My new favorite characters in the Hobbit trilogy are Bard the Bowman and Tauriel. Bard is a canon character and I thought the film fleshed him out beautifully. He’s an honorable man, loves his children, and is obviously trying to form some kind of resistance against the tyrannical city government.
Tauriel, the red-headed Silvan Elf, is a non-canon character. I was prepared to hate her. I ended up really liking her, and here’s why. For the first time we got to see an Elf who wasn’t all dreamy and breathy and ethereal. We got to see the Elf-maiden that Arwen could’ve been if she’d kept to her Flight To The Ford persona. Tauriel has personality. She has depth. I also liked how they hinted at the higher Elves’ contempt for the lesser, Silvan Elves (which, if I recall correctly, is an element in The Silmarillion).
From what I’d heard, I expected the “romance” between Tauriel and Kili to be dreadful. In my opinion, it didn’t become a romance until the end, and even then it was pretty mild. Before that point it seemed to me that Tauriel and Kili found common ground, became friends in spite of their racial differences, and had genuine concern for each other. Tauriel defied the callousness of her king to save her friend. Besides, we already got the impression that she’s really in love with–with–well, with a much older Orlando Bloom who nevertheless provides some pretty cool Elf-stunts.
The most heart-stopping scenes were when 1) the Necromancer shows up, and 2) when Smaug shows up. Just stop reading here if you don’t want spoilers because I’m about to go beserko with them here.
Oh, and real quick: can we all acknowledge what these two scenes have in common?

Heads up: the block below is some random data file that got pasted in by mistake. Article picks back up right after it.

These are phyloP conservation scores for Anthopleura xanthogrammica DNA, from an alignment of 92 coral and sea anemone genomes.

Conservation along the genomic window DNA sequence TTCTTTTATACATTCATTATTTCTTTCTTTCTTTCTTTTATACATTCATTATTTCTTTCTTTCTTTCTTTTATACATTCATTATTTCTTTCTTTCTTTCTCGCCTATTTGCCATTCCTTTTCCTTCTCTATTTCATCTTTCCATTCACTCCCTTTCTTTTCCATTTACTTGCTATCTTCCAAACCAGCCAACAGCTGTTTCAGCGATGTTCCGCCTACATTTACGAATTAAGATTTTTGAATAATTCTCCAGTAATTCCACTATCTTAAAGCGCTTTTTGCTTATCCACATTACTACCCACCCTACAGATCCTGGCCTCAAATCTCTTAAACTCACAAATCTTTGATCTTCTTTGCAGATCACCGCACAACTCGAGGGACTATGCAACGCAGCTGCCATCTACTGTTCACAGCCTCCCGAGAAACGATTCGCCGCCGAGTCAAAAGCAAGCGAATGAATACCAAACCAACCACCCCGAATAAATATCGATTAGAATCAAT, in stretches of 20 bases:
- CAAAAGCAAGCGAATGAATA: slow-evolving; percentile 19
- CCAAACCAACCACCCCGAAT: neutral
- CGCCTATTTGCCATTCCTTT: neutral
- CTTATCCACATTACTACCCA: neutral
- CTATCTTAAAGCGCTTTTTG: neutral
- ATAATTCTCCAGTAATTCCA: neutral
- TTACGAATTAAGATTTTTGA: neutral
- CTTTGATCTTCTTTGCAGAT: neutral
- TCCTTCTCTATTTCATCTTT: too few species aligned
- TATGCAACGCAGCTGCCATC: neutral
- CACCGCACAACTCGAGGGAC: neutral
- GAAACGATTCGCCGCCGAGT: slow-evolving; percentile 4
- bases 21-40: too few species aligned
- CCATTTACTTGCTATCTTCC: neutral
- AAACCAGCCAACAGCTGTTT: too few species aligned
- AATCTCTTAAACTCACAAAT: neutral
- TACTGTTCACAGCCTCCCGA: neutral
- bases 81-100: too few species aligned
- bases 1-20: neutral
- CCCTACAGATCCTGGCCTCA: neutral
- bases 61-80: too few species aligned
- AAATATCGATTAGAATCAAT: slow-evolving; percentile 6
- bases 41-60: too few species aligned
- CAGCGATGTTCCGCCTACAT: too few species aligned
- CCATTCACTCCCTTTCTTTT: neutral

Benedict Cumberbatch, AKA Sherlock Holmes, does the voice of the Necromancer and Smaug. I have to say, his voice is very impressive and it’s just cool to realize he’s in the movie–and with Martin Freeman, who also plays alongside Cumberbatch’s Sherlock as John Watson!–but please don’t fall in love with Sauron and the dragon because you like the actor, okay? 😉
Gandalf fighting the Necromancer brought up memories of Gandalf fighting the Balrog. I thought it was amazing how the black shadow just swirled around the Necromancer, as if he was trying to conceal himself, but Gandalf’s light just penetrated further and further until finally he unveiled the Necromancer for who he really was: SAURON. Sauron, in the same silhouette as we see at the beginning of The Fellowship of the Ring, but also–The Eye! The foreshadowing for the Lord of the Rings trilogy was beautiful. And that’s what I loved about this movie: there were so many tie-ins for the LOTR films. Tolkien movie marathons are going to be great fun.
And Smaug the Stupendous? The computer animation was spectacular. Smaug was so believable. He had personality, both in his voice and his facial expressions–and I hadn’t expected the facial expressions. You can feel his seething hatred for Thorin and his condescension towards Bilbo.
I did feel like Bilbo revealed himself way too much to Smaug, though. There were so many moments where the dragon could’ve destroyed my dear Hobbit. He’s a highly functioning psychopath, you know–he would do it! 😉
So in conclusion, I was pleasantly surprised–I really, really liked this film–and whereas I still haven’t seen the first movie since we saw it in the theater, I can see myself re-watching this one when we get the DVD.
Some of the trailers I saw and my reactions (for real, I’m not making any of this up in front of my computer–these WERE my reactions)
Son of God (coming out in February): WOW. That looked exceptional! I hope it proves to be as biblically-accurate as the trailer made it out to be.
300: Rise of an Empire: Gross. Except when “from the director of Man of Steel” flashed across the screen and Emmy and I grabbed each other’s hands.
Divergent: Seriously, another dystopian movie involving teenagers? It’s not getting old yet?
Godzilla: I just giggled. Really, Godzilla?
Interstellar: Hmm, that could be interesting. Not enough detail to the trailer though.
Captain America: The Winter Soldier:
Me, Emmy, and Anna. ‘Nuff said.